From the beginning of his career, Mangold has shown great skill in directing actors, as demonstrated in Cop Land (where he coaxed one of Sylvester Stallone’s best performances), Girl, Interrupted (earning Angelina Jolie an Oscar), Walk the Line (earning Reese Witherspoon an Oscar), and more recently in Logan, where he drew out every ounce of performance from the title character played by Hugh Jackman. Identity is no different in this regard, with Pruitt Taylor Vince, who portrays the mysterious Malcolm Rivers, leaving the most lasting impression. With his diagnosed nystagmus and childlike innocence etched on his face, the actor completely defies the image of a serial killer he portrays.
When the first murder occurs, Identity shifts into slasher mode, but due to the hotel setting, it’s more reminiscent of Psycho than Friday the 13th. There’s something more that connects Mangold’s thriller with Hitchcock’s masterpiece. In parallel with the hotel plot, there’s another, seemingly less important, but this is where the director begins his film. Alfred Molina portrays a psychiatrist who is trying to prove the insanity of a serial killer (the aforementioned Vince) to prevent a lethal injection scheduled in 24 hours. He must convince the judge that his client is not sane. Initially, the way these stories connect is unclear – is the convict the one who killed people in the hotel? Perhaps, considering the newspaper clippings from the film’s prologue, one might conclude that we are witnessing events that took place long before the killer began his spree. Both storylines unfold during a stormy night, prompting another, less likely hypothesis that their actions are simultaneous.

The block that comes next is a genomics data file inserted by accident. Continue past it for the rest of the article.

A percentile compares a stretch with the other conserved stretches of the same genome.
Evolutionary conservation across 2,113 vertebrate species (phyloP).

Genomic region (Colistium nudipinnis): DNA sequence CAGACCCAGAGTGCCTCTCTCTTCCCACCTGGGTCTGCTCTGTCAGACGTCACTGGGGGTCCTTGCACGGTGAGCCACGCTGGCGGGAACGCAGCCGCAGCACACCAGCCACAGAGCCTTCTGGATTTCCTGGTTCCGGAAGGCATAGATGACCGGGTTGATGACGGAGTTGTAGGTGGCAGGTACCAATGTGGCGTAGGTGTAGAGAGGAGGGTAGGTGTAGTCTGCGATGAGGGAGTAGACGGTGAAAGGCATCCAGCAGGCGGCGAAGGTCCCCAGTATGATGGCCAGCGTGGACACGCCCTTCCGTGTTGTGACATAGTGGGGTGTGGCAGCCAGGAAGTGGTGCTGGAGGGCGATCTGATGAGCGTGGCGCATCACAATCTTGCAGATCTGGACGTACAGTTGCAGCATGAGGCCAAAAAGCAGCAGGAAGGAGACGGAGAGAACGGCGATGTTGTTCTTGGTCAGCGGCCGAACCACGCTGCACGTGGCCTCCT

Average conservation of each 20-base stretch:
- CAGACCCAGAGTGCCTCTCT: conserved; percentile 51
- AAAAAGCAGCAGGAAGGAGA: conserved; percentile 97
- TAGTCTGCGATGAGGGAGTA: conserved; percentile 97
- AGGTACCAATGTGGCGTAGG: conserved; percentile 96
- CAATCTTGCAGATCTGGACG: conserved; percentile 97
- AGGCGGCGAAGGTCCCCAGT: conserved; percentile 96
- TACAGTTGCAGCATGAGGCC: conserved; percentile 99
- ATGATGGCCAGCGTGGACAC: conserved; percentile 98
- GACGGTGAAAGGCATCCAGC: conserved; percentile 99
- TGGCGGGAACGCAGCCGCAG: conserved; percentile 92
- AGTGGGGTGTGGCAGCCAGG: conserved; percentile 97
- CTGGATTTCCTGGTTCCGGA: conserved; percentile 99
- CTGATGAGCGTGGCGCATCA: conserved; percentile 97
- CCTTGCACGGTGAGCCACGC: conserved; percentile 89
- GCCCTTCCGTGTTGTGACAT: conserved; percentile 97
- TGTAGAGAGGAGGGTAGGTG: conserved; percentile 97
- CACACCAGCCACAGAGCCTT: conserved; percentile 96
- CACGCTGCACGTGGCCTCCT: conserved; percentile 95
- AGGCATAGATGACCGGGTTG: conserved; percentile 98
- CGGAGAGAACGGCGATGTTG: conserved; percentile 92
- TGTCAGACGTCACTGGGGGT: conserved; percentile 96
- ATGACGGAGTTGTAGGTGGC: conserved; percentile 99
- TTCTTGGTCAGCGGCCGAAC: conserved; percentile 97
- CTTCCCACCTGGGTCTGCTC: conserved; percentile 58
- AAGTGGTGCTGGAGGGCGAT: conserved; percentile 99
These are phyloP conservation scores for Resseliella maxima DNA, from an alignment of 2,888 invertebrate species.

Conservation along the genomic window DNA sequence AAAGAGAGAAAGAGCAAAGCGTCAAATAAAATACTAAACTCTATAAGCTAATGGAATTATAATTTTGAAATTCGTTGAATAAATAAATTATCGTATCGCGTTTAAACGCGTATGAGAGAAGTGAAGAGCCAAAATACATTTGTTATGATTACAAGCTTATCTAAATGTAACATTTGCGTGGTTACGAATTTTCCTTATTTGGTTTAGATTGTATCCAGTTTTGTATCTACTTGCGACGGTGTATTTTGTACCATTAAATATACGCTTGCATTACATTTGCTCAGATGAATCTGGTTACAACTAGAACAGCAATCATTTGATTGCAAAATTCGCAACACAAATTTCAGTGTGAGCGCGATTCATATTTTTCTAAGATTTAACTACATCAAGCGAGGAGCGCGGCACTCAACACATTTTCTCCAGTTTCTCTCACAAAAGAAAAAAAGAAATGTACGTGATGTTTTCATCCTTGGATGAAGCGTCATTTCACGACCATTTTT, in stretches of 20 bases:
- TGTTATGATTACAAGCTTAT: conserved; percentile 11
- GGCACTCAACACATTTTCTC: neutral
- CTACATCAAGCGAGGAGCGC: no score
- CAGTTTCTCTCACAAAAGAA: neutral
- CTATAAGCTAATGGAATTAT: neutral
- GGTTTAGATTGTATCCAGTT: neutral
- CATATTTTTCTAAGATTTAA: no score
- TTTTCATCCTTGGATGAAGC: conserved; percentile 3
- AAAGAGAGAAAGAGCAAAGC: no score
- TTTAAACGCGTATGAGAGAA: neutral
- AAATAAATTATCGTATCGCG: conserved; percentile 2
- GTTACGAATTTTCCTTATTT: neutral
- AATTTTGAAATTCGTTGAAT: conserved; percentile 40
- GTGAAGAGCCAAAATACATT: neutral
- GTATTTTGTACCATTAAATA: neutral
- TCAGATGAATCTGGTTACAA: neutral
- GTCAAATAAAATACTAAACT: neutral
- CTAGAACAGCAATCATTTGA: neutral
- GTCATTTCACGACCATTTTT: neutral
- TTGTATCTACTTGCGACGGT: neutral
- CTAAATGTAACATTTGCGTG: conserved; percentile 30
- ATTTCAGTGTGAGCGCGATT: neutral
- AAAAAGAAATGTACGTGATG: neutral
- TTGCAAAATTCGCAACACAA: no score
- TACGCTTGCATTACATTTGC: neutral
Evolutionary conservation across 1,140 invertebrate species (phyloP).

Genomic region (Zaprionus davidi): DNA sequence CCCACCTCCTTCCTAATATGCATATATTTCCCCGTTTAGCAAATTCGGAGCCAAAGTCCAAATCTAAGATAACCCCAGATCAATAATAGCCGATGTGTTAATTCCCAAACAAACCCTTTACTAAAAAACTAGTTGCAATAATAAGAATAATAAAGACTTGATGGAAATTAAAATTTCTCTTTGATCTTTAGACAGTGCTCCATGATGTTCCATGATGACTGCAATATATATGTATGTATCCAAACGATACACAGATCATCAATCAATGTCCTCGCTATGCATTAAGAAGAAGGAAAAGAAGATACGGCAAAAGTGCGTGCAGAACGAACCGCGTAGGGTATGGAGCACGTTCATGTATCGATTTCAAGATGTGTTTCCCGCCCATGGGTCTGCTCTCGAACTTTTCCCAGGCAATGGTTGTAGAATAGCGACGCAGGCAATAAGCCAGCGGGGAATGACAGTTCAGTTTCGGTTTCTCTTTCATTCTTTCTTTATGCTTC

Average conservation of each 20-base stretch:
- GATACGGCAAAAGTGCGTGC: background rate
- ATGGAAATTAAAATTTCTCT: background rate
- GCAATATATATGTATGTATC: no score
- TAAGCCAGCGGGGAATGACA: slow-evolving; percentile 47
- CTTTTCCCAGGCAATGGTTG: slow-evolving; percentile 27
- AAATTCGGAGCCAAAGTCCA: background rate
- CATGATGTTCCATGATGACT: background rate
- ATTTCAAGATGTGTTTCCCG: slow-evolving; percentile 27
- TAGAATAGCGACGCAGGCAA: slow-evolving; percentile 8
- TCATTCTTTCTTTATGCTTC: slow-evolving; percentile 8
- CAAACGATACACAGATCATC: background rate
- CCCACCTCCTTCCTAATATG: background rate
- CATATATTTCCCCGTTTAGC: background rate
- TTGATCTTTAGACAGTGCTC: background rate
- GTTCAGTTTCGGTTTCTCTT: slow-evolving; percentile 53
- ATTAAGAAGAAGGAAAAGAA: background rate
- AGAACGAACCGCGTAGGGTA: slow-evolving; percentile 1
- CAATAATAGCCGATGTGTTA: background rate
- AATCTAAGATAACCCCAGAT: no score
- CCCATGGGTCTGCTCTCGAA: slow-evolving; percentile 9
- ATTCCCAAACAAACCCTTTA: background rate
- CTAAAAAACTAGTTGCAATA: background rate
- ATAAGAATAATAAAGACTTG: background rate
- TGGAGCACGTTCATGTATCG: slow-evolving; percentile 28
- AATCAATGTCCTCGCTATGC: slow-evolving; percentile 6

I remember that when James Mangold’s film Identity hit theaters, it caused quite a sensation among my friends who were delighted by the unexpected twist that occurs just before the actual ending. Identity was released in 2003, summarizing a period of change at the turn of the century when filmmakers enthusiastically explored the theme of questioning the reality in which their characters lived and whether they could trust their own perception. It was a time when movies like The Matrix, Memento, The Sixth Sense, Pi, eXistenZ, The Others, and Mulholland Drive emerged, outstanding works that captured the existential unease of their era, likely influenced by the new millennium and the rapid development of technology and the internet. Identity, although it seems to belong to this category because of its twist, lacks contemplation about humanity, the human condition in the face of inevitable change. The creators mercilessly dispose of one character after another, but only to the most righteous do they serve true horror, stripping them of their titular identity and condemning them to knowledge, which in a more significant project would be the basis for philosophical or psychiatric questions.